Another important factor is the rate at which a fiber wets out.  Wetted fibers offer the best moisture holding power because the moisture is trapped inside the fiber as well as in the spaces between , WTo simplify the concept let's pretend a cotton fiber is a strand of spaghetti.   When you make spaghetti  you're simply wetting out the noodle -- it's done when it's absorbed water through to the core.  Like spaghetti, absorbent fibers take a little time to completely wet out.  They also wet out at different rates, making some better than others when used for absorbency. Of the popular fibers used in diaper making, viscose of Bamboo, cotton and hemp are absorbent --  microfiber is not so it


So, the rule of thumb here is the more lofty the fabric, the faster it will absorb. 


Absorbent reserve is the amount of moisture retained under normal working conditions. 



the amount of moisture a material will hold when saturated under normal working conditions




of a sheet of printer paper and a  out.   be made to absorb quickly

There are 2 components to absorbency

that of fluddabsorbency and trimness Speed of Absorption


Holding Capacity

One of the major applications of  Zorb is in absorbent products ranging from baby diapers, personal hygiene and adult incontinent products, and for industrial applications like air filtering, spill absorbers, and a variety of sanitary cleaning products.  The key technical benefits of Zorb are:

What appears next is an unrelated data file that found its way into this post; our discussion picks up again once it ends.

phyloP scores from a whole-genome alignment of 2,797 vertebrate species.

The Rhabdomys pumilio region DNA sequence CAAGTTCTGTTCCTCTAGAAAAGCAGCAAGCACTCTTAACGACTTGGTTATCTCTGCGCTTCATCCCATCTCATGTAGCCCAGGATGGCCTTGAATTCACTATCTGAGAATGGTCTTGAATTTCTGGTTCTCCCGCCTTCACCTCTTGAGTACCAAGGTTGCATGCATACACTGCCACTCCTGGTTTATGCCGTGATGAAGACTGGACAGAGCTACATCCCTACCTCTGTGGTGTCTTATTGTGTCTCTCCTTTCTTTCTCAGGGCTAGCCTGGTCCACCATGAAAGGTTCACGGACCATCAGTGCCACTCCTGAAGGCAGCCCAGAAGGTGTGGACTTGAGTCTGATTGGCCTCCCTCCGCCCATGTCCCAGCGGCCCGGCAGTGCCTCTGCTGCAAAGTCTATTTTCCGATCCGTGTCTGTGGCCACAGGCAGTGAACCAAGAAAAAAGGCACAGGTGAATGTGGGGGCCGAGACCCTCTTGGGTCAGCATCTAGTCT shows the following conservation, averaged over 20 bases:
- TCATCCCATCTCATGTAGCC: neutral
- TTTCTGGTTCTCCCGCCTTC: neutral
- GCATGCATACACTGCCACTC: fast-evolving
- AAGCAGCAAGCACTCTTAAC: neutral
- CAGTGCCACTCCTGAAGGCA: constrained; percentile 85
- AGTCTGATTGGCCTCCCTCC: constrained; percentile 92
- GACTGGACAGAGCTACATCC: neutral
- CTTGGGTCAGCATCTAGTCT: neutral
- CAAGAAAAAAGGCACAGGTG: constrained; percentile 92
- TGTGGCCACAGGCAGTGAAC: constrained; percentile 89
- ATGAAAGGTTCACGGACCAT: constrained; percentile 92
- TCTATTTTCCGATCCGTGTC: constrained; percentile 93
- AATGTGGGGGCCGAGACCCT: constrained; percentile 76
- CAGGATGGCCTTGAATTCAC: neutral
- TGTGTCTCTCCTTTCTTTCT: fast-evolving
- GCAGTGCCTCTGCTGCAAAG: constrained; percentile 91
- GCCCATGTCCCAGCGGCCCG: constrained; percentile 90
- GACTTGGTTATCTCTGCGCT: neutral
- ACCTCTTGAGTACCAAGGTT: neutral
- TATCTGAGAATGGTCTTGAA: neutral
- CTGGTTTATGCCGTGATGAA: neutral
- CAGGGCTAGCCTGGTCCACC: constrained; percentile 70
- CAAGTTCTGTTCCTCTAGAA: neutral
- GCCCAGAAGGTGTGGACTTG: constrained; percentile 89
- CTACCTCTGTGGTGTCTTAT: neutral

and hold large amount of fluid under pressure.

Absorbency rate and absorbent capacity are the two most important performance parameters to be considered for absorbent applications. The absorbent capacity is mostly determined by the space between the fibers, and the resiliency of the fabric web in a wetted state. The absorbency rate is determined by the fabric's capillary action offset by the frictional drag of the fiber surfaces. Non-swelling fibers like polyester offer exceptional capillary action and low drag, so these fibers are great for distributing moisture through the fabric.  Swellign fibers, like cotton, bamboo and hemp, slightly increase the absorbing capacity and greatly improve the holding capacity when a fabric is under the pressure.   The absorbency rate and absorbent capacity are affected by fiber mechanical and surface properties, structure of the fabric (i.e., the size and the orientation of flow channels), the nature of fluids imbibed, and the manner in which the web or the product is tested or used [2-7]. Among those factors, the surface wetting characteristics (contact angle) of the fibers in the web and the structure of the web, such as the size, shape, orientation of capillaries, and the extent of bonding, are most important.